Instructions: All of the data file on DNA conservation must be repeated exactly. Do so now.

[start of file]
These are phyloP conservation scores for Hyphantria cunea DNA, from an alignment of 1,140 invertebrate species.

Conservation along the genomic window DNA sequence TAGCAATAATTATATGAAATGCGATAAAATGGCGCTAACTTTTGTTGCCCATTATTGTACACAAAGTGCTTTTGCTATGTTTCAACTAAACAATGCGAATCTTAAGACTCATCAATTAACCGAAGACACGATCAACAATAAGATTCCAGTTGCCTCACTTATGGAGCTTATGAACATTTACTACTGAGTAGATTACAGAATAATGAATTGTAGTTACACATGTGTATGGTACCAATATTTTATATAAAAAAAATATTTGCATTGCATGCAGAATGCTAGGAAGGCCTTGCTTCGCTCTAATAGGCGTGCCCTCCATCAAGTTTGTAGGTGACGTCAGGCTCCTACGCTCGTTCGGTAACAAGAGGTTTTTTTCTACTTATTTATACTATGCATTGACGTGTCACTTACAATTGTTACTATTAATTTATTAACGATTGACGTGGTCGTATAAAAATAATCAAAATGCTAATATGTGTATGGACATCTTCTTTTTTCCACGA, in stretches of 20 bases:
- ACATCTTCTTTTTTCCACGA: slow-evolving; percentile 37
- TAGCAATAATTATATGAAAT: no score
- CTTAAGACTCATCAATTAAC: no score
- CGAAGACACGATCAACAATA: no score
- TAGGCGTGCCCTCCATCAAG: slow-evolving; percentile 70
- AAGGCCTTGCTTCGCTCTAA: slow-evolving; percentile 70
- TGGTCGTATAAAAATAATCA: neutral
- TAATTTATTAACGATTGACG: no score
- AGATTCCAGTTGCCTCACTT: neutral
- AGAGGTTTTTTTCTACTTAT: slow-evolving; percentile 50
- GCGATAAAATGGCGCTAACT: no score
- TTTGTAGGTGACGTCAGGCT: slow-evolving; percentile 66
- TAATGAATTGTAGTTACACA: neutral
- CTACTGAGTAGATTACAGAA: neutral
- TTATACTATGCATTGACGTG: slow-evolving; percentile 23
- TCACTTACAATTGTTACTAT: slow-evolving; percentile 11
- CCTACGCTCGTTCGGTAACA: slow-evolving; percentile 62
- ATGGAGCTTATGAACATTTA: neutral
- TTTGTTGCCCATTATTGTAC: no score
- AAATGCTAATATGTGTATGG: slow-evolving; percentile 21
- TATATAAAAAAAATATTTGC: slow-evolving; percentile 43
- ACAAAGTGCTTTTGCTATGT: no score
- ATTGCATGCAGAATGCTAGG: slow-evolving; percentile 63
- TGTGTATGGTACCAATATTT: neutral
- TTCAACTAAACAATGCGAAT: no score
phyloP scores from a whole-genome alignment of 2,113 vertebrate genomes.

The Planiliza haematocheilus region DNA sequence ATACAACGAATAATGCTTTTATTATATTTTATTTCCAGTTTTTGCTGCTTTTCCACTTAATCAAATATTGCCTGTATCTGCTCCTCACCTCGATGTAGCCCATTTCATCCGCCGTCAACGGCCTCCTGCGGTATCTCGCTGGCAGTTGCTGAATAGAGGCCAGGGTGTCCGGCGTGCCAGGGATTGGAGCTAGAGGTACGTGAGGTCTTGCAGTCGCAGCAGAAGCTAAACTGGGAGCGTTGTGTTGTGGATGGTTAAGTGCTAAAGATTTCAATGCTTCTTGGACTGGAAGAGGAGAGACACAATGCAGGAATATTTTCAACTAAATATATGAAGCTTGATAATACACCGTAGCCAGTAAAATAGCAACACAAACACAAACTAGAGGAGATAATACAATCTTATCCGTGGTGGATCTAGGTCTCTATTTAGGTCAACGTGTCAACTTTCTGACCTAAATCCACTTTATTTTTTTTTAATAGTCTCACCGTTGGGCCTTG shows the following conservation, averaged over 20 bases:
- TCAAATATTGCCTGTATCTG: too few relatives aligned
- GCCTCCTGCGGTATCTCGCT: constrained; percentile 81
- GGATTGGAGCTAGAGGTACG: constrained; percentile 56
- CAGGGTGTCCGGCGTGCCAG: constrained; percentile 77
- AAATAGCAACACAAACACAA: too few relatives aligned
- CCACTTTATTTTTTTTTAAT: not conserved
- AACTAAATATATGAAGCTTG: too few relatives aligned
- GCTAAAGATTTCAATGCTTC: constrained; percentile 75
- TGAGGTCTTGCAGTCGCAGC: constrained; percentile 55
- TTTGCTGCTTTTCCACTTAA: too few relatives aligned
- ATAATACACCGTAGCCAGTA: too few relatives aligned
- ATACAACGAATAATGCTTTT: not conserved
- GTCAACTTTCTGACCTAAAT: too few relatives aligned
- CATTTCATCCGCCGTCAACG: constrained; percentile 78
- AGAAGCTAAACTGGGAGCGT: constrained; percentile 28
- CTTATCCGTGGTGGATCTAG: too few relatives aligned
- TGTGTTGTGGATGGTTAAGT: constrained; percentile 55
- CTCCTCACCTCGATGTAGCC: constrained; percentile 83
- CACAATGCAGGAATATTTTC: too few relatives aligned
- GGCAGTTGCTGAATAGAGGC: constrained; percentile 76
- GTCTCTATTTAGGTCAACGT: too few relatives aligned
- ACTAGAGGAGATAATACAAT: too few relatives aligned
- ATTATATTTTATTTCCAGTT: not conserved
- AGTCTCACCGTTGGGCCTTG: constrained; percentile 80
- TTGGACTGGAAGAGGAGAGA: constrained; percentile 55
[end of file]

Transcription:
These are phyloP conservation scores for Hyphantria cunea DNA, from an alignment of 1,140 invertebrate species.

Conservation along the genomic window DNA sequence TAGCAATAATTATATGAAATGCGATAAAATGGCGCTAACTTTTGTTGCCCATTATTGTACACAAAGTGCTTTTGCTATGTTTCAACTAAACAATGCGAATCTTAAGACTCATCAATTAACCGAAGACACGATCAACAATAAGATTCCAGTTGCCTCACTTATGGAGCTTATGAACATTTACTACTGAGTAGATTACAGAATAATGAATTGTAGTTACACATGTGTATGGTACCAATATTTTATATAAAAAAAATATTTGCATTGCATGCAGAATGCTAGGAAGGCCTTGCTTCGCTCTAATAGGCGTGCCCTCCATCAAGTTTGTAGGTGACGTCAGGCTCCTACGCTCGTTCGGTAACAAGAGGTTTTTTTCTACTTATTTATACTATGCATTGACGTGTCACTTACAATTGTTACTATTAATTTATTAACGATTGACGTGGTCGTATAAAAATAATCAAAATGCTAATATGTGTATGGACATCTTCTTTTTTCCACGA, in stretches of 20 bases:
- ACATCTTCTTTTTTCCACGA: slow-evolving; percentile 37
- TAGCAATAATTATATGAAAT: no score
- CTTAAGACTCATCAATTAAC: no score
- CGAAGACACGATCAACAATA: no score
- TAGGCGTGCCCTCCATCAAG: slow-evolving; percentile 70
- AAGGCCTTGCTTCGCTCTAA: slow-evolving; percentile 70
- TGGTCGTATAAAAATAATCA: neutral
- TAATTTATTAACGATTGACG: no score
- AGATTCCAGTTGCCTCACTT: neutral
- AGAGGTTTTTTTCTACTTAT: slow-evolving; percentile 50
- GCGATAAAATGGCGCTAACT: no score
- TTTGTAGGTGACGTCAGGCT: slow-evolving; percentile 66
- TAATGAATTGTAGTTACACA: neutral
- CTACTGAGTAGATTACAGAA: neutral
- TTATACTATGCATTGACGTG: slow-evolving; percentile 23
- TCACTTACAATTGTTACTAT: slow-evolving; percentile 11
- CCTACGCTCGTTCGGTAACA: slow-evolving; percentile 62
- ATGGAGCTTATGAACATTTA: neutral
- TTTGTTGCCCATTATTGTAC: no score
- AAATGCTAATATGTGTATGG: slow-evolving; percentile 21
- TATATAAAAAAAATATTTGC: slow-evolving; percentile 43
- ACAAAGTGCTTTTGCTATGT: no score
- ATTGCATGCAGAATGCTAGG: slow-evolving; percentile 63
- TGTGTATGGTACCAATATTT: neutral
- TTCAACTAAACAATGCGAAT: no score
phyloP scores from a whole-genome alignment of 2,113 vertebrate genomes.

The Planiliza haematocheilus region DNA sequence ATACAACGAATAATGCTTTTATTATATTTTATTTCCAGTTTTTGCTGCTTTTCCACTTAATCAAATATTGCCTGTATCTGCTCCTCACCTCGATGTAGCCCATTTCATCCGCCGTCAACGGCCTCCTGCGGTATCTCGCTGGCAGTTGCTGAATAGAGGCCAGGGTGTCCGGCGTGCCAGGGATTGGAGCTAGAGGTACGTGAGGTCTTGCAGTCGCAGCAGAAGCTAAACTGGGAGCGTTGTGTTGTGGATGGTTAAGTGCTAAAGATTTCAATGCTTCTTGGACTGGAAGAGGAGAGACACAATGCAGGAATATTTTCAACTAAATATATGAAGCTTGATAATACACCGTAGCCAGTAAAATAGCAACACAAACACAAACTAGAGGAGATAATACAATCTTATCCGTGGTGGATCTAGGTCTCTATTTAGGTCAACGTGTCAACTTTCTGACCTAAATCCACTTTATTTTTTTTTAATAGTCTCACCGTTGGGCCTTG shows the following conservation, averaged over 20 bases:
- TCAAATATTGCCTGTATCTG: too few relatives aligned
- GCCTCCTGCGGTATCTCGCT: constrained; percentile 81
- GGATTGGAGCTAGAGGTACG: constrained; percentile 56
- CAGGGTGTCCGGCGTGCCAG: constrained; percentile 77
- AAATAGCAACACAAACACAA: too few relatives aligned
- CCACTTTATTTTTTTTTAAT: not conserved
- AACTAAATATATGAAGCTTG: too few relatives aligned
- GCTAAAGATTTCAATGCTTC: constrained; percentile 75
- TGAGGTCTTGCAGTCGCAGC: constrained; percentile 55
- TTTGCTGCTTTTCCACTTAA: too few relatives aligned
- ATAATACACCGTAGCCAGTA: too few relatives aligned
- ATACAACGAATAATGCTTTT: not conserved
- GTCAACTTTCTGACCTAAAT: too few relatives aligned
- CATTTCATCCGCCGTCAACG: constrained; percentile 78
- AGAAGCTAAACTGGGAGCGT: constrained; percentile 28
- CTTATCCGTGGTGGATCTAG: too few relatives aligned
- TGTGTTGTGGATGGTTAAGT: constrained; percentile 55
- CTCCTCACCTCGATGTAGCC: constrained; percentile 83
- CACAATGCAGGAATATTTTC: too few relatives aligned
- GGCAGTTGCTGAATAGAGGC: constrained; percentile 76
- GTCTCTATTTAGGTCAACGT: too few relatives aligned
- ACTAGAGGAGATAATACAAT: too few relatives aligned
- ATTATATTTTATTTCCAGTT: not conserved
- AGTCTCACCGTTGGGCCTTG: constrained; percentile 80
- TTGGACTGGAAGAGGAGAGA: constrained; percentile 55